Monday, April 21, 2014

New York Theater Buzz: "Tragedy Tomorrow; Comedy Tonight!" April/May 2014

By Jacquelin Carnegie - (New York, NY)
Hurry, because THE LIBRARY is only up for one more week. But, after you've seen this intense play, relax with some comic fare.

(photo: Joan Marcus) 
The Public Theater (425 Lafayette St.) Until April 27, 2014 
Written by Scott Z. Burns; Directed by Steven Soderbergh; Starring: Chloë Grace Moretz, Lili Taylor, Michael O’Keefe, Jennifer Westfeldt
This is a really good and important play. While a school shooting is a very hard subject matter, it's brilliantly handled and the young actress, Chloë Grace Moretz, is outstanding! Fear and tragedy distort perception, then a media frenzy steps it up. Here, two teenagers survive a shooting in a school library each with a very different idea of what transpired. While the Rashomon effect is a factor, as the late great Daniel Patrick Moynihan used to say, "Everyone's entitled to their own opinion, but not their own facts." Caitlin (Ms. Moretz), one of the surviving teens, is first battered by the experience then badgered by the adults--including her own parents--who'd have the truth. As the overwhelming momentum of piecing together the facts pushes forward, Caitlin--wounded and hurting on so many levels--stands strong like a seawall against an incoming storm.

Classic Stage Company (136 East 13th St.) Until May 11, 2014
Written by David Ives (adapted from Jean-François Regnard's play); Directed by John Rando.

(photo: Richard Termine) 
When done well, French farce is sheer delight and this production hits all the right notes. John Lee Beatty's lovely set takes you back to 18th-century Paris where Paxton Whitehead, as the family patriarch Geronte, is the spoke in the wheel of delicious performances. The household servants Crispin (Carson Elrod) and Lisette (Claire Karpen) aid and abet the young heir apparent Eraste (Dave Quay) in his quest for the family fortune and the hand of the lovely maiden Isabelle (Amelia Pedlow). But love and riches are almost thwarted by a meddling mother-in-law-to-be (Suzanne Bertish), but comic relief is restored by a bumbling lawyer, portrayed with great glee by the always-wonderful David Pittu. Written in 1708, this gem, updated by Ives, still charms and delights three centuries later.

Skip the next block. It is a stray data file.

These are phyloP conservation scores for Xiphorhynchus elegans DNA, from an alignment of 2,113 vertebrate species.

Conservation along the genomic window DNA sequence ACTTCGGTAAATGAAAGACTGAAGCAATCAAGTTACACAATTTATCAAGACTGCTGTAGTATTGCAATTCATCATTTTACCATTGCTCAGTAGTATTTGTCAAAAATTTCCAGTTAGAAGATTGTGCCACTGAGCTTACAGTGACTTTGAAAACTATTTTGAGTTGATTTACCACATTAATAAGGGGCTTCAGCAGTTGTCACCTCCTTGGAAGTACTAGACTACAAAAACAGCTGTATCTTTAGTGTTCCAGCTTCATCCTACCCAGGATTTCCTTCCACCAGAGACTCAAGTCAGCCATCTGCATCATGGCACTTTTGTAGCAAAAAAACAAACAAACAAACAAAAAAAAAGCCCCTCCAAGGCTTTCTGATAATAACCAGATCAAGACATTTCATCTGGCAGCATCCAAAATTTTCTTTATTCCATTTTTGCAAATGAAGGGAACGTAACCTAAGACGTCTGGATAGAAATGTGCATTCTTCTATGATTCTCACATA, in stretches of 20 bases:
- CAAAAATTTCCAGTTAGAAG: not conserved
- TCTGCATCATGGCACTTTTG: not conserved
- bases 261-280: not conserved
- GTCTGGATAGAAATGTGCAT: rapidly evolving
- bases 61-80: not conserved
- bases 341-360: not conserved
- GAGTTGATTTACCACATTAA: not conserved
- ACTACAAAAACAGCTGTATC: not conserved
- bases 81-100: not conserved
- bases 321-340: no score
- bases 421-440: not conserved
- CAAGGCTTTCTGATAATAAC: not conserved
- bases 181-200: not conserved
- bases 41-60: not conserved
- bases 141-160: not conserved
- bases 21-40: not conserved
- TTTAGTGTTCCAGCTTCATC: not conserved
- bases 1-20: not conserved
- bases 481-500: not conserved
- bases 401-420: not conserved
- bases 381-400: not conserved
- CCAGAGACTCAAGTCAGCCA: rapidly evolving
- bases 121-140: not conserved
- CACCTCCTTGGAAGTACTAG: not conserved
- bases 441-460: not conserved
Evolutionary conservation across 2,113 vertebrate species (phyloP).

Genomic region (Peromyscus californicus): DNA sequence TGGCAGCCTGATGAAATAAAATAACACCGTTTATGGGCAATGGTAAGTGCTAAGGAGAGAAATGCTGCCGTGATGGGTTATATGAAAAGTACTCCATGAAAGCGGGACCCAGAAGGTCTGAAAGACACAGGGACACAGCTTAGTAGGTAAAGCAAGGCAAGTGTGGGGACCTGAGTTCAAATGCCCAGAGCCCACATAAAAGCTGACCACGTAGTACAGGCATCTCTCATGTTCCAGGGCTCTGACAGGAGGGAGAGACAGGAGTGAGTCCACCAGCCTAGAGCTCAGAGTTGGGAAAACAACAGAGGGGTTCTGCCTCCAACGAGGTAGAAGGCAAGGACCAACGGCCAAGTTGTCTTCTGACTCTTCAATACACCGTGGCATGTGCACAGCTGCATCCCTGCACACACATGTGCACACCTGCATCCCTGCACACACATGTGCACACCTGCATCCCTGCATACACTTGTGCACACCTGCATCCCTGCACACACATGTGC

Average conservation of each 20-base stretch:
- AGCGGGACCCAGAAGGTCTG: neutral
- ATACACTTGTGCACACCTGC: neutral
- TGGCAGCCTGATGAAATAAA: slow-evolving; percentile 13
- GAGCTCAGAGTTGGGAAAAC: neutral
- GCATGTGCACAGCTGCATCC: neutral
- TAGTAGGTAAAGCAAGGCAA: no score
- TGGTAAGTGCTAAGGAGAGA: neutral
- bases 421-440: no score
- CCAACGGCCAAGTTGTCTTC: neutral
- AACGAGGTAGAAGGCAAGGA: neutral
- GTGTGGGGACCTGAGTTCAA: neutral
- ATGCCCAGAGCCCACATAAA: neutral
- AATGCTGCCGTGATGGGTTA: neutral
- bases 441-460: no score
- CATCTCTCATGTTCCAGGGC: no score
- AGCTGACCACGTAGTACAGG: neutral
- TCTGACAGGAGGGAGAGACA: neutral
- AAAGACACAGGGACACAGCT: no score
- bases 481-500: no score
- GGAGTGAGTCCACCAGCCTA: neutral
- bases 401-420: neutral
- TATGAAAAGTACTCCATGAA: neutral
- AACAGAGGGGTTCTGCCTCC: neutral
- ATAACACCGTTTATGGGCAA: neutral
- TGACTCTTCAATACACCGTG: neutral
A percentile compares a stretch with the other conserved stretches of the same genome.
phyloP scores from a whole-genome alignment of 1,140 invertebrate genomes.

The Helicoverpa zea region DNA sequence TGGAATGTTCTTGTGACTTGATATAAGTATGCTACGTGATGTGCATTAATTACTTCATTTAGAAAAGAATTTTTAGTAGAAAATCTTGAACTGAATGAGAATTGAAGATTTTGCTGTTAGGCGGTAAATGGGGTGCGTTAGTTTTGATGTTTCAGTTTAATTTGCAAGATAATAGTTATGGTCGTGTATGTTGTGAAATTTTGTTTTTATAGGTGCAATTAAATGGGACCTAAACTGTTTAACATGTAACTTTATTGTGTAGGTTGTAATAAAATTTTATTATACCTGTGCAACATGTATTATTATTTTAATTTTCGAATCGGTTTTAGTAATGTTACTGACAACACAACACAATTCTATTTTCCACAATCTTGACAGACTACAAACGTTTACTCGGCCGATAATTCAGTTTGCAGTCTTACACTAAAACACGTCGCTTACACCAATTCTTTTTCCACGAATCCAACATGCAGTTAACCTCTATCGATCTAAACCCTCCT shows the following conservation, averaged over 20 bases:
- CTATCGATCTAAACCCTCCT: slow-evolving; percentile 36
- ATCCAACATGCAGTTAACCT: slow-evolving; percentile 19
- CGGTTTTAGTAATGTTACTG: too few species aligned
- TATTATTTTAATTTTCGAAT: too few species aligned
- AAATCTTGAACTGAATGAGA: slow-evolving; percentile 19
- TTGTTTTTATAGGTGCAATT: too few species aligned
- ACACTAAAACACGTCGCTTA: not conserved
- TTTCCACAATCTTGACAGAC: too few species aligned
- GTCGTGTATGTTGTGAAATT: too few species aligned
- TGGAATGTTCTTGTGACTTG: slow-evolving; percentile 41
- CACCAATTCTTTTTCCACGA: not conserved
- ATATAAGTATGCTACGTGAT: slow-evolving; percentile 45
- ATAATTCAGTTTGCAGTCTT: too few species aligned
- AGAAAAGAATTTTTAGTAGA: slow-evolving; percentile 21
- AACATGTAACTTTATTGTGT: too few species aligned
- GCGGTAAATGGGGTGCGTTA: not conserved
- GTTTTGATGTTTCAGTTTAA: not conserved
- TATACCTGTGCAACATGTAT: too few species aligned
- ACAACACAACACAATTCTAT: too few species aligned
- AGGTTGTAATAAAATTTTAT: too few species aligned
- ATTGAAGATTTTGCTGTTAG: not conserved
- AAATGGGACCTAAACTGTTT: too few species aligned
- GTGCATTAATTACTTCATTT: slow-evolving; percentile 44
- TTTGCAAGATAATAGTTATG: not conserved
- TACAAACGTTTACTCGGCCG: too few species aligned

St. James Theatre (246 West 44th St.) 
Written by Woody Allen; Directed & choreographed by Susan Stroman; Starring: Brooks Ashmanskas, Zach Braff, Nick Cordero, Marin Mazzie, Vincent Pastore, Betsy Wolfe, Lenny Wolpe, Heléne Yorke, Karen Ziemba 
(photo: Paul Klotnik)

Based on the 1994 film by Mr. Allen and Douglas McGrath, this show is a tribute to old-time Broadway musicals with pretty showgirls and dazzling song-and-dance numbers. Zach Braff, in his Broadway debut, is very likeable, but it's Nick Cordero as Cheech, a gangster with the gift of the Bard, who's just fabulous and steals the show. Along with ol' twinkletoes Brooks Ashmanskas as a chubby matinee idol and Heléne Yorke as the moll who wants to be a star, Bullets is just so much fun, you won't want it to end.

No comments:

Post a Comment